PREP TIME

So, now you’re familiar with some of the different federations and have an idea of which category you might like to compete in. But before you can sign on the dotted line, you have to make sure to give yourself enough time to get ready to take the stage. This is known as the “prep period.”

First, determine your current body composition. This is your body’s ratio of muscle to fat tissue. This will help you figure out how long it will take you to achieve the “stage look” you are aiming for. Most gyms offer these assessments.

What else to assess:
1. How lean are you currently? Do you have a lot of body fat to lose?
2. How much muscle do you have?
3. Is your body development symmetrical already? (ie: lower body muscle mass matches your upper body muscle mass, as well as the right side of the body matches the left side development).

If you have issues in any of these areas, you might consider hiring a professional competition prep coach (more on that below).

 

Creating a Realistic Time Frame – Do You Need a Coach?
If you do not know how to determine your current body composition and how to lay out a plan to get to your aspired stage look, I strongly suggest you hire an experienced competition prep coach to help you. While it can be costly, if you’re serious about competing, it is a wise investment. A coach provides both your training programs and meal plans as well as a realistic time frame to reach your goal, taking the guesswork out of prep, so you can stay focused on your training.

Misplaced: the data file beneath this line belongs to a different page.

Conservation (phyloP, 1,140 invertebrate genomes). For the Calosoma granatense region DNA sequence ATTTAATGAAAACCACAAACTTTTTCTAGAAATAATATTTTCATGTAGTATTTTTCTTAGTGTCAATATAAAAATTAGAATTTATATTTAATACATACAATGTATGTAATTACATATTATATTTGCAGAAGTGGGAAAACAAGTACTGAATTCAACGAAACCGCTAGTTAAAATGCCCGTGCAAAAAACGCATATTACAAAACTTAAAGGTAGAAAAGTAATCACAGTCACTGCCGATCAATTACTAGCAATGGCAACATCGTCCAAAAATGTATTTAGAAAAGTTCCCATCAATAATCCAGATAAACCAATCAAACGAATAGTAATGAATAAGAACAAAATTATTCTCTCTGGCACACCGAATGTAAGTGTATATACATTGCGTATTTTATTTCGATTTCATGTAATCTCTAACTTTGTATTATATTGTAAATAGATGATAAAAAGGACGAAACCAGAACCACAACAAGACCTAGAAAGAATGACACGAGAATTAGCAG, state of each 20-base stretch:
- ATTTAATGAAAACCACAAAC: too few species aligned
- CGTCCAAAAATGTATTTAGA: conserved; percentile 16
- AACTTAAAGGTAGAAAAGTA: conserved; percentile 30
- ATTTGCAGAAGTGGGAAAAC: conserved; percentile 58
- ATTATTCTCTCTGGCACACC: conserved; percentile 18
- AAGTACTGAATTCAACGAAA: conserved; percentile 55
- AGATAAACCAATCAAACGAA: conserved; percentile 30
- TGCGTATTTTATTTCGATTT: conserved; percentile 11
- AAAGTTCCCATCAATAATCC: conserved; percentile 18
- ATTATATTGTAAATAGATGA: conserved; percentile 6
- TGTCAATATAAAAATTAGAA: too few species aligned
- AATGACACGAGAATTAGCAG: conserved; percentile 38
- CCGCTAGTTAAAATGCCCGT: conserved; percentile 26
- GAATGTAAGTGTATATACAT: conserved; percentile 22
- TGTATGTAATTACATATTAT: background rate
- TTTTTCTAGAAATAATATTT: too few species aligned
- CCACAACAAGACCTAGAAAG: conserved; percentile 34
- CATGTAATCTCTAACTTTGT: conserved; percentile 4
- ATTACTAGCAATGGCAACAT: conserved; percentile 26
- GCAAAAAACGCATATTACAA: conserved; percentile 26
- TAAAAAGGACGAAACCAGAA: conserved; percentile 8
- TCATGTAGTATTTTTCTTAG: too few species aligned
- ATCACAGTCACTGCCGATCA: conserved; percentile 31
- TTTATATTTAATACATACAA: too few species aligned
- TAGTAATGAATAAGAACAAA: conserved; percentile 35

Need a coach?
1. Research Competition Prep Coaches.
Find one that has a lot of experience and has trained several athletes who have been successful and achieved a high standard in a healthy way.

2. Don’t be afraid to ask lots of questions. This is your body and your money. Talk to the coach, and ask his or her clients for testimonials. Each prep strategy should be individualized to the competitor, but their answers should help you see what approach this coach has and if it is the right fit for you.

Questions to ask coaches and past clients:
What is their prep like?
How much one-on-one time is involved?
Do you get to choose from a variety of foods, or are your daily meals usually the same?
Are you required to take supplements?
Is the coach easily accessible? How long do they take to respond to your questions?
Does the coach provide you with a post-show plan? (More on this in Part Three.)

 


YOUR SUPPORT SYSTEM

You’re almost there. You’ve got your sights set on a show and have an idea of what your prep period will look like. There’s just one more thing to consider before you dive in: Do you have a solid support system to help you take this all the way?

Competing is a thrilling, rewarding experience, but it’s extremely hard work. If you do not have a network of people who will support you, it will be even more challenging to be successful. Discuss your goals with your closest friends and family, and help them understand why it’s important for you to have their support. If you’re concerned, you can connect with experienced competitors either through your coach or online for additional support. This journey is not for the faint of heart, and a support system will be a huge key to your success.

There is a lot to consider when deciding on a competition. It’s a big investment of your time and energy, so make sure you do your homework to make the most of your journey to the stage.


Next Month:
Part TWO: Preparing for the Stage, Physically and Mentally

For more on Coach Fatima and her Team Blessed Bodies, or for extra tips and advice, check out fatimaleitekusch.com

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By | 2017-02-14T01:14:20+00:00 March 3rd, 2014|Blog, Trainer Blogs|